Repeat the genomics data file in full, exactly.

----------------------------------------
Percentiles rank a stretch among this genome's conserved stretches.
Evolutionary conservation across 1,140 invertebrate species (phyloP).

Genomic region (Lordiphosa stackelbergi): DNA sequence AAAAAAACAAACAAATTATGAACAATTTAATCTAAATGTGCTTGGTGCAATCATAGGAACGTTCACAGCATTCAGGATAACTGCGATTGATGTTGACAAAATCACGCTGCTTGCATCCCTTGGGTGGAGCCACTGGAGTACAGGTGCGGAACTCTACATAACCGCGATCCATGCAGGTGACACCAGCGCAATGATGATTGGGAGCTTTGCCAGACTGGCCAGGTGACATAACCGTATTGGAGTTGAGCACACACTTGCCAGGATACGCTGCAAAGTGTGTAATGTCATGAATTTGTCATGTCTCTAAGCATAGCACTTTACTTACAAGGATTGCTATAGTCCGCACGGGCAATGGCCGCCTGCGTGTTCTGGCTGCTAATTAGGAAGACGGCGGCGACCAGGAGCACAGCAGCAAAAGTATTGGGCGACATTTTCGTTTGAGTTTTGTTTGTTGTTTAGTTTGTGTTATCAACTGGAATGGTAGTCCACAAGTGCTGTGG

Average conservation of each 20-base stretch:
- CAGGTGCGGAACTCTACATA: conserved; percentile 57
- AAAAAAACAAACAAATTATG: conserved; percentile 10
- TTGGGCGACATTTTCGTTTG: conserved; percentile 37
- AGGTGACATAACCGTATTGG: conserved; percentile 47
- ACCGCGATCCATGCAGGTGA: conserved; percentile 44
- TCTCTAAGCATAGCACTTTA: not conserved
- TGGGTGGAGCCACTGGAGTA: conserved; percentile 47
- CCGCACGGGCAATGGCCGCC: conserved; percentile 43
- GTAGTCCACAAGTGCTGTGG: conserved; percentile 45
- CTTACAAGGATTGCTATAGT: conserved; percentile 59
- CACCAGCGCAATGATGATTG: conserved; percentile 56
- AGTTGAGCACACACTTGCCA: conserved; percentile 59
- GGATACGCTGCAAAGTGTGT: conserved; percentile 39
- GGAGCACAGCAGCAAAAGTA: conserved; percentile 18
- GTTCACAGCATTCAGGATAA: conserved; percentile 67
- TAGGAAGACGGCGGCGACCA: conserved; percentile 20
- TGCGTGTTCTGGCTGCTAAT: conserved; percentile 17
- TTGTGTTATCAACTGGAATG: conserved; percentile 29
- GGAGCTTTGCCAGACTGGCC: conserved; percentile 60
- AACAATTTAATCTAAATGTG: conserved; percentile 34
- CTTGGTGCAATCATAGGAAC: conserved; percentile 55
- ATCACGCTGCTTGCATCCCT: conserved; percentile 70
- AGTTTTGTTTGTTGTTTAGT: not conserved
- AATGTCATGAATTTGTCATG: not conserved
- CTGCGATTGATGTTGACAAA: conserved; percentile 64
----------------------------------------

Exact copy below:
Percentiles rank a stretch among this genome's conserved stretches.
Evolutionary conservation across 1,140 invertebrate species (phyloP).

Genomic region (Lordiphosa stackelbergi): DNA sequence AAAAAAACAAACAAATTATGAACAATTTAATCTAAATGTGCTTGGTGCAATCATAGGAACGTTCACAGCATTCAGGATAACTGCGATTGATGTTGACAAAATCACGCTGCTTGCATCCCTTGGGTGGAGCCACTGGAGTACAGGTGCGGAACTCTACATAACCGCGATCCATGCAGGTGACACCAGCGCAATGATGATTGGGAGCTTTGCCAGACTGGCCAGGTGACATAACCGTATTGGAGTTGAGCACACACTTGCCAGGATACGCTGCAAAGTGTGTAATGTCATGAATTTGTCATGTCTCTAAGCATAGCACTTTACTTACAAGGATTGCTATAGTCCGCACGGGCAATGGCCGCCTGCGTGTTCTGGCTGCTAATTAGGAAGACGGCGGCGACCAGGAGCACAGCAGCAAAAGTATTGGGCGACATTTTCGTTTGAGTTTTGTTTGTTGTTTAGTTTGTGTTATCAACTGGAATGGTAGTCCACAAGTGCTGTGG

Average conservation of each 20-base stretch:
- CAGGTGCGGAACTCTACATA: conserved; percentile 57
- AAAAAAACAAACAAATTATG: conserved; percentile 10
- TTGGGCGACATTTTCGTTTG: conserved; percentile 37
- AGGTGACATAACCGTATTGG: conserved; percentile 47
- ACCGCGATCCATGCAGGTGA: conserved; percentile 44
- TCTCTAAGCATAGCACTTTA: not conserved
- TGGGTGGAGCCACTGGAGTA: conserved; percentile 47
- CCGCACGGGCAATGGCCGCC: conserved; percentile 43
- GTAGTCCACAAGTGCTGTGG: conserved; percentile 45
- CTTACAAGGATTGCTATAGT: conserved; percentile 59
- CACCAGCGCAATGATGATTG: conserved; percentile 56
- AGTTGAGCACACACTTGCCA: conserved; percentile 59
- GGATACGCTGCAAAGTGTGT: conserved; percentile 39
- GGAGCACAGCAGCAAAAGTA: conserved; percentile 18
- GTTCACAGCATTCAGGATAA: conserved; percentile 67
- TAGGAAGACGGCGGCGACCA: conserved; percentile 20
- TGCGTGTTCTGGCTGCTAAT: conserved; percentile 17
- TTGTGTTATCAACTGGAATG: conserved; percentile 29
- GGAGCTTTGCCAGACTGGCC: conserved; percentile 60
- AACAATTTAATCTAAATGTG: conserved; percentile 34
- CTTGGTGCAATCATAGGAAC: conserved; percentile 55
- ATCACGCTGCTTGCATCCCT: conserved; percentile 70
- AGTTTTGTTTGTTGTTTAGT: not conserved
- AATGTCATGAATTTGTCATG: not conserved
- CTGCGATTGATGTTGACAAA: conserved; percentile 64